Offsite Prefabrication Increases As Construction Workforce Decreases

As the workforce shifts from baby boomers to a millennial generation majority it is putting the AEC industry in a dilemma. While the demand for construction projects continue to increase each year, contractors are struggling to find the necessary manpower. With all of the advancements in technology it has appeared to have left a void in the people attracted to performing skilled labor jobs outdoors. Obviously the high wages, career advancement opportunities and secure employment has not been enough to get people interested in the construction workforce industry.

This lack of interest in construction has resulted in 90% of contractors nationwide reporting at least some difficulties in finding skilled workers. Most people in the AEC industry agree that the workforce shortages have gotten worse over the last year and are not expected to get any better within the next two years. While this hasn’t been enough to attract new workers to the industry there is silver lining for people already apart of the skilled labor force.

Increase in Salaries for Skilled Labors

The salaries for production staff in residential construction has increased 5% over the last year. This increase was necessary to get people interested in replacing the now retiring baby boomers jobs. The expected median annual wage of $60,000 for skilled laborers has left contractors looking for cheaper and more reliable ways to complete their projects. This has led to an increase in alternative construction solutions that improve labor productivity and project efficiency.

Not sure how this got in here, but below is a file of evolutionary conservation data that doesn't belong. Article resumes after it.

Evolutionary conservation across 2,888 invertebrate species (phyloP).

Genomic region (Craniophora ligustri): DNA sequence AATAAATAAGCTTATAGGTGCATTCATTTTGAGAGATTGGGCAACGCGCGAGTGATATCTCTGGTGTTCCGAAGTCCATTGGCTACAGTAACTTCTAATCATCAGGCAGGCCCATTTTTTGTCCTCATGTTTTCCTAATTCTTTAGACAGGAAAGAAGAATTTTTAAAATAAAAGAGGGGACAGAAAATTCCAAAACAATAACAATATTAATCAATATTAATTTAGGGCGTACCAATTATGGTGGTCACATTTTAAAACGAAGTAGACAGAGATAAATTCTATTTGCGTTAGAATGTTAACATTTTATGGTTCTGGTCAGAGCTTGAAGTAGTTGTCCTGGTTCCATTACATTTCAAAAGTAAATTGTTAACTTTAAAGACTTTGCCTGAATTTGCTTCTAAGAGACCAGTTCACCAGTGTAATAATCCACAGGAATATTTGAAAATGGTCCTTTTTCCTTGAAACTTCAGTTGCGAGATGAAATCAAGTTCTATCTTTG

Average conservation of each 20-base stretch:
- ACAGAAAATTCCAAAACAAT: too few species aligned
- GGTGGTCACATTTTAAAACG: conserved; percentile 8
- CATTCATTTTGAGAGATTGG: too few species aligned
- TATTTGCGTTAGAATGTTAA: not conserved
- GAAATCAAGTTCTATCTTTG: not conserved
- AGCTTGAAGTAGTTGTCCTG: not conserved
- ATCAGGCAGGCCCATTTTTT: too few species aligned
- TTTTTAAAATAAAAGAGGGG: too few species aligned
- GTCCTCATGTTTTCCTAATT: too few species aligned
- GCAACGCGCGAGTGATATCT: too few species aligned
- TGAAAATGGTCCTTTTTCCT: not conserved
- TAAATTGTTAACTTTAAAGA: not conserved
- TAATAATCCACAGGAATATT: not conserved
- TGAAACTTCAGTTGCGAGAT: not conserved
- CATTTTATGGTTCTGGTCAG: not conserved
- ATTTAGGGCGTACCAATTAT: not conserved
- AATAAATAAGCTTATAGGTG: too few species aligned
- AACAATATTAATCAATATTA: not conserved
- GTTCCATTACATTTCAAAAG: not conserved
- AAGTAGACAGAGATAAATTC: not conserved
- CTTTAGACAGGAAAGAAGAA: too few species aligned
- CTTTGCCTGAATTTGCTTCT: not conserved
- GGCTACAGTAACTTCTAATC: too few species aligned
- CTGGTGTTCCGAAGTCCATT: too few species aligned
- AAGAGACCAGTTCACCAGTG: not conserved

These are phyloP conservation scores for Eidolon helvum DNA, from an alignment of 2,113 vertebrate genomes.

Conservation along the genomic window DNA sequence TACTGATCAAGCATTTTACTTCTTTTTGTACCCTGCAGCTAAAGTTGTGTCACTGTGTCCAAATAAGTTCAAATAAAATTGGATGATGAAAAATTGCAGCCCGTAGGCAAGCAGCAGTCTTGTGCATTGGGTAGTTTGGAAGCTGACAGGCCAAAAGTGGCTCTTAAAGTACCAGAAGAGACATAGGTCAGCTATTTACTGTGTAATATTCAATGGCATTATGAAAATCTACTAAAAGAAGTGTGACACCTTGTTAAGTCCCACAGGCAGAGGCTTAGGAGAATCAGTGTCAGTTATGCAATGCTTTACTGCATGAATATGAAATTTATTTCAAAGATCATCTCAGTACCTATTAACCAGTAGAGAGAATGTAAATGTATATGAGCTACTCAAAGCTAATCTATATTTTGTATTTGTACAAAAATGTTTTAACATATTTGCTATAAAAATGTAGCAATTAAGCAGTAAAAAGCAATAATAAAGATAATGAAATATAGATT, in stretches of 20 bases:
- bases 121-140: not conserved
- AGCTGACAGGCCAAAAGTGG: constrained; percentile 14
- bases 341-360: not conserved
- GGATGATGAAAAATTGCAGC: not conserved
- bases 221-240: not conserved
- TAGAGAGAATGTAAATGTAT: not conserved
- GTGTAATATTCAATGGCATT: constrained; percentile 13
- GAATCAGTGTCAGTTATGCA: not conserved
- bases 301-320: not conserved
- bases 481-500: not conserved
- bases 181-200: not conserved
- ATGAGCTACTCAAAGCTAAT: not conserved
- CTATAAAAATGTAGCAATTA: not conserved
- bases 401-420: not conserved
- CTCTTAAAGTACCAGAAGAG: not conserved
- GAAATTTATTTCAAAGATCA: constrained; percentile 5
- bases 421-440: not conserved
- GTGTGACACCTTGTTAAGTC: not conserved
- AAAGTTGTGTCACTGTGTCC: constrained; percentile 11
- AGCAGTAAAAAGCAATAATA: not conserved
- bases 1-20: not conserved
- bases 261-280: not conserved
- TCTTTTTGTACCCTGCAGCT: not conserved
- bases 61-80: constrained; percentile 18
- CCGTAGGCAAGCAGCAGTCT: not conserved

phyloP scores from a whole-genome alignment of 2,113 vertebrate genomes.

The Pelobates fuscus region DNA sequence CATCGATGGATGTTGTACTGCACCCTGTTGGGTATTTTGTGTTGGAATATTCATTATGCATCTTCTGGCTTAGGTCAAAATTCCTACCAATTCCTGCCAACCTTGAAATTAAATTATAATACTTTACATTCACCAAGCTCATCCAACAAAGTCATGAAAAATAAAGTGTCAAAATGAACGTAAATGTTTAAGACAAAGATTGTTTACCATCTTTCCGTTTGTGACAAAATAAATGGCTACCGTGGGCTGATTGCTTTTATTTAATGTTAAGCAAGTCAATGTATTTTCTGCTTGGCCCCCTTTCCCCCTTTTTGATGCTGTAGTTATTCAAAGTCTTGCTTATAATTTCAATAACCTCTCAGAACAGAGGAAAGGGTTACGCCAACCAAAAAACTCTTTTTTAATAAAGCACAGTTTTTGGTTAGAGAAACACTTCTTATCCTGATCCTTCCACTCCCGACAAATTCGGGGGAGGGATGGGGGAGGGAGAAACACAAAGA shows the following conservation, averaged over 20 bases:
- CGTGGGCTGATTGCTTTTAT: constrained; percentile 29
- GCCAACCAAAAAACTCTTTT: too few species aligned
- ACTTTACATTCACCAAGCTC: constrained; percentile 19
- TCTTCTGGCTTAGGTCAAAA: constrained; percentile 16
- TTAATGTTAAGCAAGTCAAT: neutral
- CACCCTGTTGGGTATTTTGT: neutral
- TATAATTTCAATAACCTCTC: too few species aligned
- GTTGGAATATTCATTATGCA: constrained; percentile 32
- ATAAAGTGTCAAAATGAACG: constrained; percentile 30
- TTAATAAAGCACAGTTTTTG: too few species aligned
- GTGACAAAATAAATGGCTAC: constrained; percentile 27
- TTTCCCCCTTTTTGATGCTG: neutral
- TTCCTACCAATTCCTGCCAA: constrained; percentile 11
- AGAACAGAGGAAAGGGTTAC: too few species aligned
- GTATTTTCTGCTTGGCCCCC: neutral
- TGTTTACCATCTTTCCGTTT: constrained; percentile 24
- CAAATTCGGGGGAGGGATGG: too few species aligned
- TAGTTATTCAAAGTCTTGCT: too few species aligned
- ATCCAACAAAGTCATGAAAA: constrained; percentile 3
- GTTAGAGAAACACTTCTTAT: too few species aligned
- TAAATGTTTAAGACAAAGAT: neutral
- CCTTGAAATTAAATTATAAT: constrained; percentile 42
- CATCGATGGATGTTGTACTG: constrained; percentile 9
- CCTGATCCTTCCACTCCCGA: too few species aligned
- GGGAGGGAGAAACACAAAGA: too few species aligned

More than half of contractors nationwide said that their companies use some type of prefabricated components to gain a competitive edge in the marketplace. Still the number one driving factor for using offsite prefabrication was the lack of available skilled labors.

“Access to skilled labor is a continued concern, which has led contractors to increasingly seek solutions that help offset jobsite challenges,” said Jennifer Scanlon, CEO of USG Corporation. “There is significant opportunity to introduce innovations that confront jobsite efficiency and strengthen the industry – such as solutions that enable prefabricated and modular building components.”

Offsite Prefabrication Benefits to Contractors

    1. Quickly Fulfilled. Fast construction speeds with more predictable labor over traditional methods. Building components offsite and out of the weather leads to increased speed, consistency and quality projects. Prefabricated components can be completed in a little over half the time compared to building onsite.


    1. Simplified Solution. No reason to add to the stressful demands of completing a construction project. Prefabrication has less moving parts since the engineering, building, transporting and installing is all done by one company.


  1. Growth Opportunity. Offsite prefabrication gives contractors the ability to handle more projects simultaneously. They no longer have to worry about the challenging labor market and can accept projects with confidence of meeting deadlines.

The prefabrication and modular building industry is continuing to grow but might not be feasible for some geographic locations. CEO of AGC, Ken Simmons says “It’s hard to get enough volume of business in a given location to keep a (component) factory.” Mr. Simmons goes on to explain hurdles some contractors have in using offsite prefabricated components. “Contractors have a lot of site conditions, local building codes and union rules to contend with.”

Contractors have for the most part still been able to meet project deadlines within their budgets. Construction projects continue to increase and the construction workforce continues to decrease. Eventually something has to give. The offiste prefabrication business should continue to grow and more contractors will adopt their strategies.

Please leave comments about the shortage of labor force and how it is affecting the prefabrication industry: